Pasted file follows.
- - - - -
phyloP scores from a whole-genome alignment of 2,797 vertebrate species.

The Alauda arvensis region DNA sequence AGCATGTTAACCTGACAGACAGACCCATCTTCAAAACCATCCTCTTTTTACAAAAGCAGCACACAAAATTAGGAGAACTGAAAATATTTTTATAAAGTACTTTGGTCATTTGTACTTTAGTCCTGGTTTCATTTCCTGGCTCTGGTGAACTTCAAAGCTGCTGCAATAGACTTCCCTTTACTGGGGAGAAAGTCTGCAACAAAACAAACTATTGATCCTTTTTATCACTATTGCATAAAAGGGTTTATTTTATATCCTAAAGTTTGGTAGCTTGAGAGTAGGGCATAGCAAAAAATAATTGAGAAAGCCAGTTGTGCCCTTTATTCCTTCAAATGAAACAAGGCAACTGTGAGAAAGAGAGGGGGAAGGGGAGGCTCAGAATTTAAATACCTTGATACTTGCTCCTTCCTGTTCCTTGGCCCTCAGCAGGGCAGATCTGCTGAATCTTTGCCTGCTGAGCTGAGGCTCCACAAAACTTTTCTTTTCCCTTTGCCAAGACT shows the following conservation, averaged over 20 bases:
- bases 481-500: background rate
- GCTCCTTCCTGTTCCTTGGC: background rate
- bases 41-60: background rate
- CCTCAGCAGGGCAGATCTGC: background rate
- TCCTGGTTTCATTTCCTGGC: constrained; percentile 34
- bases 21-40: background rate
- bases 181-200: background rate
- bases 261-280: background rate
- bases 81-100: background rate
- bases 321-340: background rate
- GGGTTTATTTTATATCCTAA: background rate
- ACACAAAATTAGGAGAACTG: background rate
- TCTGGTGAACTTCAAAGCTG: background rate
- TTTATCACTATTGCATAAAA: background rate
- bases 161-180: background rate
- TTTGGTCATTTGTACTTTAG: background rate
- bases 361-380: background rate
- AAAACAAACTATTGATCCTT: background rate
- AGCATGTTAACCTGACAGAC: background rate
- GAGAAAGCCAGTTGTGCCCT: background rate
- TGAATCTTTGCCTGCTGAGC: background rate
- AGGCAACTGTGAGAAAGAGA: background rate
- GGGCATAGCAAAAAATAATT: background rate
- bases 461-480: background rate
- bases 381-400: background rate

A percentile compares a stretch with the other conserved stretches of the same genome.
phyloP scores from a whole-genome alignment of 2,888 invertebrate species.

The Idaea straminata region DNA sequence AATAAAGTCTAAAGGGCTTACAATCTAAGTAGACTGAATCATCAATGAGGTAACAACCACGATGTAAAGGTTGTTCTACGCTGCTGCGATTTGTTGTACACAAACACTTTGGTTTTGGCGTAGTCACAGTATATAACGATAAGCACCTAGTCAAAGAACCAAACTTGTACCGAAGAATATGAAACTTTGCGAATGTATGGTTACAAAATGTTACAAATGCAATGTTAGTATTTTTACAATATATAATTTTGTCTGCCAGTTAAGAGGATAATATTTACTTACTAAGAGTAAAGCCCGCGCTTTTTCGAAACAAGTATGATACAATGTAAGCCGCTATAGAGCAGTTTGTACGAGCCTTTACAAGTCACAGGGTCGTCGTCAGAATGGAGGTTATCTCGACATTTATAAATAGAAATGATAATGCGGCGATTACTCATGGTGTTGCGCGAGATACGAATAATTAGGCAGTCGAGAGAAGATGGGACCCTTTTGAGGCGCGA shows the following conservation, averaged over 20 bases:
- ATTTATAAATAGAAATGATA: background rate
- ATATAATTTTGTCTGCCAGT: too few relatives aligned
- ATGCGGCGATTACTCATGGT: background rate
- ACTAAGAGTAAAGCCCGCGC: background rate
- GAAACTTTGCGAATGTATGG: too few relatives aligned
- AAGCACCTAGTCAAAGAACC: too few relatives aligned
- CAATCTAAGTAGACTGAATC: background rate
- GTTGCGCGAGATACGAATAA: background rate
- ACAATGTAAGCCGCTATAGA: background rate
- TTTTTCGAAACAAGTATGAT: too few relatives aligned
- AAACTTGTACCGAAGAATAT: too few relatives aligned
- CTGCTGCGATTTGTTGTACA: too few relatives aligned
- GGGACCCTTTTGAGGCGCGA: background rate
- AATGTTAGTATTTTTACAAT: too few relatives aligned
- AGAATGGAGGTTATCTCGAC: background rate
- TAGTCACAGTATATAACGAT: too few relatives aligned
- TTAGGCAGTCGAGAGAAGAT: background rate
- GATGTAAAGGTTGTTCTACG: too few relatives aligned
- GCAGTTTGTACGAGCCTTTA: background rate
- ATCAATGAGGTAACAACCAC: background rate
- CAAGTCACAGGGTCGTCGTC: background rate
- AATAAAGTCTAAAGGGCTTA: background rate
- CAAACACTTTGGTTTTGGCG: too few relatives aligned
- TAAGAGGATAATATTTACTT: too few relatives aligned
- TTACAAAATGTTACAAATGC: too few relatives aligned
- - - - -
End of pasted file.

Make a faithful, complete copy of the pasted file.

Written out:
phyloP scores from a whole-genome alignment of 2,797 vertebrate species.

The Alauda arvensis region DNA sequence AGCATGTTAACCTGACAGACAGACCCATCTTCAAAACCATCCTCTTTTTACAAAAGCAGCACACAAAATTAGGAGAACTGAAAATATTTTTATAAAGTACTTTGGTCATTTGTACTTTAGTCCTGGTTTCATTTCCTGGCTCTGGTGAACTTCAAAGCTGCTGCAATAGACTTCCCTTTACTGGGGAGAAAGTCTGCAACAAAACAAACTATTGATCCTTTTTATCACTATTGCATAAAAGGGTTTATTTTATATCCTAAAGTTTGGTAGCTTGAGAGTAGGGCATAGCAAAAAATAATTGAGAAAGCCAGTTGTGCCCTTTATTCCTTCAAATGAAACAAGGCAACTGTGAGAAAGAGAGGGGGAAGGGGAGGCTCAGAATTTAAATACCTTGATACTTGCTCCTTCCTGTTCCTTGGCCCTCAGCAGGGCAGATCTGCTGAATCTTTGCCTGCTGAGCTGAGGCTCCACAAAACTTTTCTTTTCCCTTTGCCAAGACT shows the following conservation, averaged over 20 bases:
- bases 481-500: background rate
- GCTCCTTCCTGTTCCTTGGC: background rate
- bases 41-60: background rate
- CCTCAGCAGGGCAGATCTGC: background rate
- TCCTGGTTTCATTTCCTGGC: constrained; percentile 34
- bases 21-40: background rate
- bases 181-200: background rate
- bases 261-280: background rate
- bases 81-100: background rate
- bases 321-340: background rate
- GGGTTTATTTTATATCCTAA: background rate
- ACACAAAATTAGGAGAACTG: background rate
- TCTGGTGAACTTCAAAGCTG: background rate
- TTTATCACTATTGCATAAAA: background rate
- bases 161-180: background rate
- TTTGGTCATTTGTACTTTAG: background rate
- bases 361-380: background rate
- AAAACAAACTATTGATCCTT: background rate
- AGCATGTTAACCTGACAGAC: background rate
- GAGAAAGCCAGTTGTGCCCT: background rate
- TGAATCTTTGCCTGCTGAGC: background rate
- AGGCAACTGTGAGAAAGAGA: background rate
- GGGCATAGCAAAAAATAATT: background rate
- bases 461-480: background rate
- bases 381-400: background rate

A percentile compares a stretch with the other conserved stretches of the same genome.
phyloP scores from a whole-genome alignment of 2,888 invertebrate species.

The Idaea straminata region DNA sequence AATAAAGTCTAAAGGGCTTACAATCTAAGTAGACTGAATCATCAATGAGGTAACAACCACGATGTAAAGGTTGTTCTACGCTGCTGCGATTTGTTGTACACAAACACTTTGGTTTTGGCGTAGTCACAGTATATAACGATAAGCACCTAGTCAAAGAACCAAACTTGTACCGAAGAATATGAAACTTTGCGAATGTATGGTTACAAAATGTTACAAATGCAATGTTAGTATTTTTACAATATATAATTTTGTCTGCCAGTTAAGAGGATAATATTTACTTACTAAGAGTAAAGCCCGCGCTTTTTCGAAACAAGTATGATACAATGTAAGCCGCTATAGAGCAGTTTGTACGAGCCTTTACAAGTCACAGGGTCGTCGTCAGAATGGAGGTTATCTCGACATTTATAAATAGAAATGATAATGCGGCGATTACTCATGGTGTTGCGCGAGATACGAATAATTAGGCAGTCGAGAGAAGATGGGACCCTTTTGAGGCGCGA shows the following conservation, averaged over 20 bases:
- ATTTATAAATAGAAATGATA: background rate
- ATATAATTTTGTCTGCCAGT: too few relatives aligned
- ATGCGGCGATTACTCATGGT: background rate
- ACTAAGAGTAAAGCCCGCGC: background rate
- GAAACTTTGCGAATGTATGG: too few relatives aligned
- AAGCACCTAGTCAAAGAACC: too few relatives aligned
- CAATCTAAGTAGACTGAATC: background rate
- GTTGCGCGAGATACGAATAA: background rate
- ACAATGTAAGCCGCTATAGA: background rate
- TTTTTCGAAACAAGTATGAT: too few relatives aligned
- AAACTTGTACCGAAGAATAT: too few relatives aligned
- CTGCTGCGATTTGTTGTACA: too few relatives aligned
- GGGACCCTTTTGAGGCGCGA: background rate
- AATGTTAGTATTTTTACAAT: too few relatives aligned
- AGAATGGAGGTTATCTCGAC: background rate
- TAGTCACAGTATATAACGAT: too few relatives aligned
- TTAGGCAGTCGAGAGAAGAT: background rate
- GATGTAAAGGTTGTTCTACG: too few relatives aligned
- GCAGTTTGTACGAGCCTTTA: background rate
- ATCAATGAGGTAACAACCAC: background rate
- CAAGTCACAGGGTCGTCGTC: background rate
- AATAAAGTCTAAAGGGCTTA: background rate
- CAAACACTTTGGTTTTGGCG: too few relatives aligned
- TAAGAGGATAATATTTACTT: too few relatives aligned
- TTACAAAATGTTACAAATGC: too few relatives aligned